|Voltage||12V 24V 36V 48V|
|Capacity||20ah 40ah 60Ah 80ah|
|Discharge cut-off voltage||customized|
The promise of the lithium-air battery comes from the fact one of the two electrodes, which are usually made of metal or metal oxides, is replaced with air that flows in and out of the battery; a weightless substance is thus substituted for one of the heavy components. The other electrode in such batteries would be pure metallic lithium, a lightweight element.
But that theoretical promise has been limited in practice because of three issues: the need for high voltages for charging, a low efficiency with regard to getting back the amount of energy put in, and low cycle lifetimes, which result from instability in the battery’s oxygen electrode. Researchers have proposed adding lithium iodide in the electrolyte as a way of addressing these problems. But published results have been contradictory, with some studies finding the LiI does improve the cycling life, “while others show that the presence of LiI leads to irreversible reactions and poor battery cycling,” Shao-Horn says.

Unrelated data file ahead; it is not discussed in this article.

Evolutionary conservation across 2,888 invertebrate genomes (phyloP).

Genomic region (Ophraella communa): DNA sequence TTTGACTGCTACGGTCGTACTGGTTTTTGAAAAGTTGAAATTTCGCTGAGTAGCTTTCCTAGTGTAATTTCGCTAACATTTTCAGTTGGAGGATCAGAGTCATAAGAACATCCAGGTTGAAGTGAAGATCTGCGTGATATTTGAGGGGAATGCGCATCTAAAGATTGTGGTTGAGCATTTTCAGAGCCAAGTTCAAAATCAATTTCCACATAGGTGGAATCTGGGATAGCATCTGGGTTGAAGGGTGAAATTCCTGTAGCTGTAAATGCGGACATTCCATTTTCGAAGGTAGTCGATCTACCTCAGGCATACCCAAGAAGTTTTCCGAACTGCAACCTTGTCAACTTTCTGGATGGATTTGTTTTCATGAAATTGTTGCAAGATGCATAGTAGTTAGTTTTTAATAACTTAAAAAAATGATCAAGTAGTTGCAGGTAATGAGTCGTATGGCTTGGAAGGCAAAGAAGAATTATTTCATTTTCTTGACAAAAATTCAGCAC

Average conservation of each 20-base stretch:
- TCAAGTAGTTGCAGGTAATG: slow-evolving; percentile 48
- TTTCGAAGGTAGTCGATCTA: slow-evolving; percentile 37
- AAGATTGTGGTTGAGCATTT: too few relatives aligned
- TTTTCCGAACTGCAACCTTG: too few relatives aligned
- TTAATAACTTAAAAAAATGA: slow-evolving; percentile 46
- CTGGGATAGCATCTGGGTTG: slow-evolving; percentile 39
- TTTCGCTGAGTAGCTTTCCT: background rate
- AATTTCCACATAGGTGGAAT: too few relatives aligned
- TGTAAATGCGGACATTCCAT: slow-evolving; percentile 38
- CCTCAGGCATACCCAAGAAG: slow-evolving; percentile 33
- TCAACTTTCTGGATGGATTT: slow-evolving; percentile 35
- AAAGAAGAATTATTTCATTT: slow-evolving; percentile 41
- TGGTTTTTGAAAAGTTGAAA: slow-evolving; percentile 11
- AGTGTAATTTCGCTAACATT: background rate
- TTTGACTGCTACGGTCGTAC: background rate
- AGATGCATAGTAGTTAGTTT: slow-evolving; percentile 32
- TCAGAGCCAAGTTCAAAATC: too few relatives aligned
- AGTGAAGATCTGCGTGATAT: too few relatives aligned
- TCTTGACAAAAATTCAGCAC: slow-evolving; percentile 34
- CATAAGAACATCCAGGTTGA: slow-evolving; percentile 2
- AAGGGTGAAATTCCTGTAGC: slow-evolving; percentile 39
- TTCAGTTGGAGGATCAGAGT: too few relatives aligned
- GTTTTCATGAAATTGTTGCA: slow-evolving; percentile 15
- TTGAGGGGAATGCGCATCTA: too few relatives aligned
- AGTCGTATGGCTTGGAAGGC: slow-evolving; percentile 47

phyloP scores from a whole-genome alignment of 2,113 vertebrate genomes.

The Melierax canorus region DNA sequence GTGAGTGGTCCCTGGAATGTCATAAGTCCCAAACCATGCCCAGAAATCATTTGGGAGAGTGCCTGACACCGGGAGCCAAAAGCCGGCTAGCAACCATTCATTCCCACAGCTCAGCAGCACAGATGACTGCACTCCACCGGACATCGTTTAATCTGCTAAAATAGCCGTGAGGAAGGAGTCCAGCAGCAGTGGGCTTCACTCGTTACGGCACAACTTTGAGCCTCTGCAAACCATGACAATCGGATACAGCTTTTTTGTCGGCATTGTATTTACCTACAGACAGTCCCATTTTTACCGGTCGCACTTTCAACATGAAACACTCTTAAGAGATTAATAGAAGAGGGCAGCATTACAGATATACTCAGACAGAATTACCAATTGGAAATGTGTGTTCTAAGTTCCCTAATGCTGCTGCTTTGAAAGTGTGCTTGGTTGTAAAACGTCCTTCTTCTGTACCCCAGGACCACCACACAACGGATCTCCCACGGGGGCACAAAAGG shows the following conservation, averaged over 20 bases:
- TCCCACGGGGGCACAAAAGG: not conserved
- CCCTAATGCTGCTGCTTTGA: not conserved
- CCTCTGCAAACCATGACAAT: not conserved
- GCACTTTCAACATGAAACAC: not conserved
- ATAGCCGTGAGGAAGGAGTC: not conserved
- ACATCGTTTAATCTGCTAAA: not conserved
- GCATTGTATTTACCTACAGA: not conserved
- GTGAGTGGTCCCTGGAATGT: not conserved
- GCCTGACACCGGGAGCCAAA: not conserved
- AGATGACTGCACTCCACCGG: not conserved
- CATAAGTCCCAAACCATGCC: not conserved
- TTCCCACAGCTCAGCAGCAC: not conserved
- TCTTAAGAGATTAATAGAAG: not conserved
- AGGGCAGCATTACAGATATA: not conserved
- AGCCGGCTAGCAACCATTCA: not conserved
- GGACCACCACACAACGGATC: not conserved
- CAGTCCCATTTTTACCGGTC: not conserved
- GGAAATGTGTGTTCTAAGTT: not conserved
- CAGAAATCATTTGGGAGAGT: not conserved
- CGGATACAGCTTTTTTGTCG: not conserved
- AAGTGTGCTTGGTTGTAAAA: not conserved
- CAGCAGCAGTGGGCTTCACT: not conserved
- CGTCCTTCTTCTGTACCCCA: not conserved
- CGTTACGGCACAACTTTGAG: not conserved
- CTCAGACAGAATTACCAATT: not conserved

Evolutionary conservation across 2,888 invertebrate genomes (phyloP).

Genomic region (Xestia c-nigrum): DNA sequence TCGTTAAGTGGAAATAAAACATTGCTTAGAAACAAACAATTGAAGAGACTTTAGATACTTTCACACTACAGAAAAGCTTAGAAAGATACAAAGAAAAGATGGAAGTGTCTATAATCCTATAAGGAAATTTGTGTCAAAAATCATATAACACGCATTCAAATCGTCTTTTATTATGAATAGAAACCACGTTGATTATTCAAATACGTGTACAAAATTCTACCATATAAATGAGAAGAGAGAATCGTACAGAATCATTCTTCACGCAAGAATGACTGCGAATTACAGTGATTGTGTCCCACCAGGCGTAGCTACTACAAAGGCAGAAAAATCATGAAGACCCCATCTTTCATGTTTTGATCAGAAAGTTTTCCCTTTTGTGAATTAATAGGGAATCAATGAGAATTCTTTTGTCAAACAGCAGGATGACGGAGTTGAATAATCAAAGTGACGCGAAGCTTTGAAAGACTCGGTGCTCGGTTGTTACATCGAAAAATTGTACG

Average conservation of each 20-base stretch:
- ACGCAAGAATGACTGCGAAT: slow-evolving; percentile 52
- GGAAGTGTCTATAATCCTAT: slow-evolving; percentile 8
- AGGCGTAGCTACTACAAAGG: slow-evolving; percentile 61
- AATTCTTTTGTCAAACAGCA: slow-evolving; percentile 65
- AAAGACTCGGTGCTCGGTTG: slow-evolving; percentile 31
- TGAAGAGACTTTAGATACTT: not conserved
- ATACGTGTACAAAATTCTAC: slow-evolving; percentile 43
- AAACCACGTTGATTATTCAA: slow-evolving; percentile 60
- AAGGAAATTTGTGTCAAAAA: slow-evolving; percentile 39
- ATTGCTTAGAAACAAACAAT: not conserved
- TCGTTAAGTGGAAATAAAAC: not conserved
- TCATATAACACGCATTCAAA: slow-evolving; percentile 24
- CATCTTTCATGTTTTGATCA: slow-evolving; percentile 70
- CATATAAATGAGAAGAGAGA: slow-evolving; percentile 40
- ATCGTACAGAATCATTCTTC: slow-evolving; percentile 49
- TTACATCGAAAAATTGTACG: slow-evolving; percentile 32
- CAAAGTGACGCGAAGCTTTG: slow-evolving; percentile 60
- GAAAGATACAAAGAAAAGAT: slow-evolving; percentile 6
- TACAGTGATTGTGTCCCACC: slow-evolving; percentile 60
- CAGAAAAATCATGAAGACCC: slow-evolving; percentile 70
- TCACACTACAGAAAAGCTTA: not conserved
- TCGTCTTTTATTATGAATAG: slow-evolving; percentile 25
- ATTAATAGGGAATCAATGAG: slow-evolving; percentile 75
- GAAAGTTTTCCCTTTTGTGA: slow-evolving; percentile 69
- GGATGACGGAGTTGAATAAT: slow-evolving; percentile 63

Previously, “most of the research was focused on organics” to make lithium-air batteries feasible, says Michal Tulodziecki, the paper’s lead author. But most of these organic compounds are not stable, he says, “and that’s why there’s been a great focus on lithium iodide [an inorganic material], which some papers said helps the batteries achieve thousands of cycles. But others say no, it will damage the battery.” In this new study, he says, “we explored in detail how lithium iodide affects the process, with and without water,” a comparison which turned out to be significant.